Doctor’s input vital to driving targeted, innovative research
Cancer Breakthrough Cancer Research are working to bring clinicians closer to those working to beat cancer in the lab. Orla Dolan, Chief Executive, tells us how that’s helping to bring innovative treatments to the table.
Breakthrough Cancer Research:
2017 in numbers
Orla Dolan knows better than most that no one is exempt from cancer. The Chief Executive of Breakthrough Cancer Research saw her father, a world renowned cancer surgeon himself, set up a research centre before dying of the very disease he dedicated his life to fighting.
That research centre looked to bring clinicians and researchers together to enhance innovation in treatment of the most persistent and difficult cancers.
“At its most extreme level, cancer research is about saving the lives we can’t save today.”
With the charity having been set up with the same ethos and approach, Orla explains why she sees research as being so pivotal: “We want to save the people we can’t save today.” The challenge her father identified – how to better engage doctors on the front line with clinical research – is still just as present today.
Ireland’s doctors and surgeons are spread incredibly thin in comparison to other EU nations, making the job for researchers and clinicians even harder. “The passion is there, but the time isn’t,” she says.
Despite its size, Ireland punches above its weight in terms of innovative research. “We’re a small country, but we have incredibly innovative, passionate people.”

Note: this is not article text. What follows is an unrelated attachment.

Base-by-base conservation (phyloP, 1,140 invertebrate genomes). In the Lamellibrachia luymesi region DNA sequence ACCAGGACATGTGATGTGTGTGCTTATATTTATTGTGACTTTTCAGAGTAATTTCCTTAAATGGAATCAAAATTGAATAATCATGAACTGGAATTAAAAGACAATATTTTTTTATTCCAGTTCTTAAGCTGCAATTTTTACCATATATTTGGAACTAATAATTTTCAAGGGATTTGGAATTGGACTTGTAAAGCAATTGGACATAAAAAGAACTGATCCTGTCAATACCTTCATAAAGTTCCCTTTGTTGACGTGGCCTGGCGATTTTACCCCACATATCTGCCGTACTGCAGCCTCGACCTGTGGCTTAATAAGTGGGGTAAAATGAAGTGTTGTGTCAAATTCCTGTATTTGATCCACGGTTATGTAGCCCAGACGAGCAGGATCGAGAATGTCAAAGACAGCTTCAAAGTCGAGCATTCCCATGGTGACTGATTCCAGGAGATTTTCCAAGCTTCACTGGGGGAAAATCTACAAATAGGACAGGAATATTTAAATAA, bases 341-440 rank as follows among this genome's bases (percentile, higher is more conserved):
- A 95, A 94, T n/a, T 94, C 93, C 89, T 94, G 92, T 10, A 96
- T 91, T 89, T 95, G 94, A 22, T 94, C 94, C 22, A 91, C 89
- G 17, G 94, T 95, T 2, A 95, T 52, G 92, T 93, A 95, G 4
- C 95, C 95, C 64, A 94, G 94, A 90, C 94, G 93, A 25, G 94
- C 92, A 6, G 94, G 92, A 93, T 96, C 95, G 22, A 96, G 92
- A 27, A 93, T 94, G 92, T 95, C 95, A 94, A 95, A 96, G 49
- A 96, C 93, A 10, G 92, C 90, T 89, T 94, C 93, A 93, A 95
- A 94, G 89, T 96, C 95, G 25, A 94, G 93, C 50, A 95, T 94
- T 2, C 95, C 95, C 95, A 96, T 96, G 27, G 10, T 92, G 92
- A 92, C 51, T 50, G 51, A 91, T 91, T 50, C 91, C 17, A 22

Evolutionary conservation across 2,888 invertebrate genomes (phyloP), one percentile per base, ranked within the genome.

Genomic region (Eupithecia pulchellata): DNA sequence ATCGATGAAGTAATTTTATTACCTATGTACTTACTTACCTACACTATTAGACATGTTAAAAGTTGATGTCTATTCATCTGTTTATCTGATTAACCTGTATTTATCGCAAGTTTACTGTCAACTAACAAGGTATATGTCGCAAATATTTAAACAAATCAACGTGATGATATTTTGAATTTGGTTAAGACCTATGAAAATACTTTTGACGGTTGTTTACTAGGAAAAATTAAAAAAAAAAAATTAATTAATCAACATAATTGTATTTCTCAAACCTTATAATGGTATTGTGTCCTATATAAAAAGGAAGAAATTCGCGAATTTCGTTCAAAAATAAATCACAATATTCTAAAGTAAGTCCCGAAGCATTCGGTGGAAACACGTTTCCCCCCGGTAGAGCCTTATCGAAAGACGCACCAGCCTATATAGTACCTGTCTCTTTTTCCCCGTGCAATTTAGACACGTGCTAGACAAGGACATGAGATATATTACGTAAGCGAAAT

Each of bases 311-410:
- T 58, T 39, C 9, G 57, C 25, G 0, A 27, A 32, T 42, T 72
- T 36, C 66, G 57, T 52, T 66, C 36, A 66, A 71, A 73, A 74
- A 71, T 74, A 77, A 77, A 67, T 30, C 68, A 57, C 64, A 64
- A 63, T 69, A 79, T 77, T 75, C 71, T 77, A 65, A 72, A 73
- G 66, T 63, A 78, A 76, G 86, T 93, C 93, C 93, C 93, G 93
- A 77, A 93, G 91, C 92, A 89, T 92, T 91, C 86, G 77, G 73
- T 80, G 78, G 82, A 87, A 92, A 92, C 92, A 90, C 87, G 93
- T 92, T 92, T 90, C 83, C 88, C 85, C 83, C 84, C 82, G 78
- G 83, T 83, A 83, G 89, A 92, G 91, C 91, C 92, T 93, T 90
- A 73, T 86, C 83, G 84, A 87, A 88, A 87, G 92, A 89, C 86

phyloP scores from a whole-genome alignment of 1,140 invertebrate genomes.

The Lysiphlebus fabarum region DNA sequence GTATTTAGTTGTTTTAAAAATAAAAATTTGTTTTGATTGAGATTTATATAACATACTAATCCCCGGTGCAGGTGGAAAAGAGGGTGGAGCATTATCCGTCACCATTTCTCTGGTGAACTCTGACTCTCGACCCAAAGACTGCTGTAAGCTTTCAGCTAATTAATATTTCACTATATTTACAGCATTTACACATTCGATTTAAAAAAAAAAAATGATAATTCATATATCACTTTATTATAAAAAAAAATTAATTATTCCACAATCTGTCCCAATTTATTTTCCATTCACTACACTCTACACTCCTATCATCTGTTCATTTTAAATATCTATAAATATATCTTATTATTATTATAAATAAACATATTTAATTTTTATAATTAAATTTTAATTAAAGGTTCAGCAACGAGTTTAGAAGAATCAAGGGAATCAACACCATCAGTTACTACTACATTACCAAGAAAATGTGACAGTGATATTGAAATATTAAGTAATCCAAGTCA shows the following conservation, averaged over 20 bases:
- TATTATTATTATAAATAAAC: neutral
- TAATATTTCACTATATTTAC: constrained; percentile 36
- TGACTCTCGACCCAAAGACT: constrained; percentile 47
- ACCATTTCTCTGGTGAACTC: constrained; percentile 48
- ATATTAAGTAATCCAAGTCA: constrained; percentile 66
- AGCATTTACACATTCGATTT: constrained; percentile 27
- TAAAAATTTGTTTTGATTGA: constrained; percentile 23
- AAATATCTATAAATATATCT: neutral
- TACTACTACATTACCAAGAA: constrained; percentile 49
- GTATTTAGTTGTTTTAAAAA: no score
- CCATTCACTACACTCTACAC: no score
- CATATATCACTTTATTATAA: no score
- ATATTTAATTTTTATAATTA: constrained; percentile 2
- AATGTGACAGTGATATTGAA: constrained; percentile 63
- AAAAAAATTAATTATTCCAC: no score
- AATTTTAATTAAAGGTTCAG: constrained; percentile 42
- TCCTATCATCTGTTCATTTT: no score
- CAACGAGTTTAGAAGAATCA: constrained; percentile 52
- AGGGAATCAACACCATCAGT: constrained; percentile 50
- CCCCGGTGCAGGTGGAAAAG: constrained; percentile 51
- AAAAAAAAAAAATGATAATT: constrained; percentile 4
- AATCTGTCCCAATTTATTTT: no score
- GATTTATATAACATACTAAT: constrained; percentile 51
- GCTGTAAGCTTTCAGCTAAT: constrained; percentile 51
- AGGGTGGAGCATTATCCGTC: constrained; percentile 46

The stakes are high if you work in cancer research. To encourage an entire country or health system to take on a new treatment, you first have to prove that it will work and you need researchers, clinicians and patients involved.
One recent clinical trial in Dublin provides a clear example of why clinicians’ links to research is so vital.
Ireland punches above its weight for innovative research: “we have incredibly passionate people."
Observations of patients oesophageal cancer saw chemotherapy have varying success rates, despite patients being at the same stage and level of health.
Researchers found that some of the cancer cells themselves were different from patient to patient. The standard chemotherapy aims to set off the cancer cell’s ‘self destruct’ function, but it was being blocked by some of the cancer cells, while working on others.
A combination of a bi-polar drug and a chemotherapy drug now aims to target the rogue cells, which if successful will mean doctors simply need to establish which type of cell is present in order to treat the cancer.
“That could have taken five years to establish in research alone. The clinical input brought that forward and made it happen much faster,” Orla says.
Moving from the lab to the clinic